05.31.2012
By Terry Flanagan

Futures Exchanges And SEFs Vie For Hegemony

As U.S. regulators put the finishing touches to Dodd-Frank regulations, frictions between regulated futures markets and operators of swap execution facilities are bubbling up to the surface, suggesting that the transition of OTC swaps from a bilaterally traded and cleared model to an exchange-based model, envisioned by the regulations, could be a bumpy one.

The futures exchanges have longstanding machinery in place to execute and clear listed financial and commodity derivatives, and have begun applying that machinery to interest-rate swaps and credit derivatives.

Swap execution facility (SEF) operators, comprised largely of inter-dealer brokers that have traditionally acted as the marketplace for OTC derivatives, are concerned that the regulator, the Commodity Futures Trading Commission (CFTC), in its rulemaking, may be biased in favor of the futures industry, whose models don’t translate well to the OTC trading landscape.

“The biggest obstacle to getting rules right for swaps is regulators’ familiarity with cash markets, whether equities or commodities,” said Chris Giancarlo, executive vice-president of corporate development at brokerage GFI Group, at the Bloomberg Enterprise Technology Summit in New York earlier this month.

“Those markets have large numbers of retail participants trading a relatively small number of instruments, and high volumes,” said Giancarlo.

The swaps market, by contrast, has a smaller number of participants, almost all of them banks or large corporations, and a large universe of products that trade infrequently.

“Eighty per cent of referenced entities in CDS [credit default swaps] trade less than once a day,” said Giancarlo. “When you’re regulating a market with a few dozen participants, the exchange model doesn’t apply.”

The CFTC is preparing to promulgate a final rule on core principles for designated contract markets (DCMs) that could force off-exchange derivatives transactions from being traded on DCMs, and instead require them to be traded on SEFs.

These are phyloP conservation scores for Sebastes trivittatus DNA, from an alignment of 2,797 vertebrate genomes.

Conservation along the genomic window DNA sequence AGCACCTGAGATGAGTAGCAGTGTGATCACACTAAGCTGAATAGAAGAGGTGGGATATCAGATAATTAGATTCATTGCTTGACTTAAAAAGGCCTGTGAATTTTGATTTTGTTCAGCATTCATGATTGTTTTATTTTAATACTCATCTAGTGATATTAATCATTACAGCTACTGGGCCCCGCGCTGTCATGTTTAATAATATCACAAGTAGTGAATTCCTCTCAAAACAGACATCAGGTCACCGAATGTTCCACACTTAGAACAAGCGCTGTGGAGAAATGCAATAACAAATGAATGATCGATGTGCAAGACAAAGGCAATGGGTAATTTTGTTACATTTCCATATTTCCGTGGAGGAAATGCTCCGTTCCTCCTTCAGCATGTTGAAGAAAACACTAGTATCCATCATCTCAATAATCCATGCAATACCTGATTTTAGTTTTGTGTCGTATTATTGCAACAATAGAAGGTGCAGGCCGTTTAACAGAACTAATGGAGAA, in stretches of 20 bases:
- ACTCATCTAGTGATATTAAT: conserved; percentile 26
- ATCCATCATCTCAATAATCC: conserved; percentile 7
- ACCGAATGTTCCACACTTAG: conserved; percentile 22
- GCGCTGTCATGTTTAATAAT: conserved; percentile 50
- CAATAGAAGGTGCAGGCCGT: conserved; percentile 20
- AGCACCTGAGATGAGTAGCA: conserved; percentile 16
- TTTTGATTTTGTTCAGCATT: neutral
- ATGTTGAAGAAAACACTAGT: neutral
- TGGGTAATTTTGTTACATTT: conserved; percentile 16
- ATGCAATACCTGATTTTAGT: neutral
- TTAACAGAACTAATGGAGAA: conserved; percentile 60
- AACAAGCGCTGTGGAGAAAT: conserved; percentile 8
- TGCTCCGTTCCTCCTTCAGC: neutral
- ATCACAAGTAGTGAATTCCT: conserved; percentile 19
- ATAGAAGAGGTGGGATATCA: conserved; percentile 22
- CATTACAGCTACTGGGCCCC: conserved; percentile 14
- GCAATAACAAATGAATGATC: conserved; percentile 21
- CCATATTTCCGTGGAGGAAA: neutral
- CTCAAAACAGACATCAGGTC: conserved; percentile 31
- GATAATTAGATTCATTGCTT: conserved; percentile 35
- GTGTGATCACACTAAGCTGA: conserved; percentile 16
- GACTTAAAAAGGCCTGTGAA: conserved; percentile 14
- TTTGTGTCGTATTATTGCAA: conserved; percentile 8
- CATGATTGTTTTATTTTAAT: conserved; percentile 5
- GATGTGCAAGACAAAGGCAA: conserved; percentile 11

Dodd-Frank requires that CFTC’s Core Principle 9 be amended such that boards of trade must provide mechanisms for executing transactions in a way that protects the price discovery process of trading in the centralized market.

The CFTC, in a proposed rule implementing this provision, has proposed that a minimum of 85 per cent of trading in any contract listed on a DCM must occur on the centralized market.

If a contract fails to meet this test, the DCM is required to delist the contract and transfer the open positions in the contract to a SEF.

The CFTC is hosting a roundtable on June 5 to seek input before drafting a final rule.

Exchanges have objected to the “85 per cent” rule, and have instead touted the efficiencies of providing integrated execution and clearing services.

“Customers appreciate the overall efficiencies that come with clearing multiple asset classes through the same clearing house, instead of dealing with the nuances of different venues,” said Laurent Paulhac, director of OTC products and services, at CME Group, the biggest futures exchange operator in the U.S..

Inter-dealer brokers, who are in the process of setting up SEFs, are concerned that exchanges may seek to bundle trade execution services with affiliated derivatives clearing organizations, or provide favorable pricing to customers who rely on one provider for trade execution and clearing.

“The tying of these two functions, familiar in futures markets, are antithetical to OTC markets and pose serious risks to their ability to function,” according to the Wholesale Market Brokers’ Association Americas (WMBAA) a body representing inter-dealer brokers.

The WMBAA noted that the Justice Department in 2008 had said that “vertical integration” in the form of bundles trading and execution services posed potential antitrust issues.

The three primary regulated functions—execution, clearing and reporting—should remain unencumbered by affiliation, collusion or cross-subsidization with commercial allies providing other regulated services, the WMBAA said.

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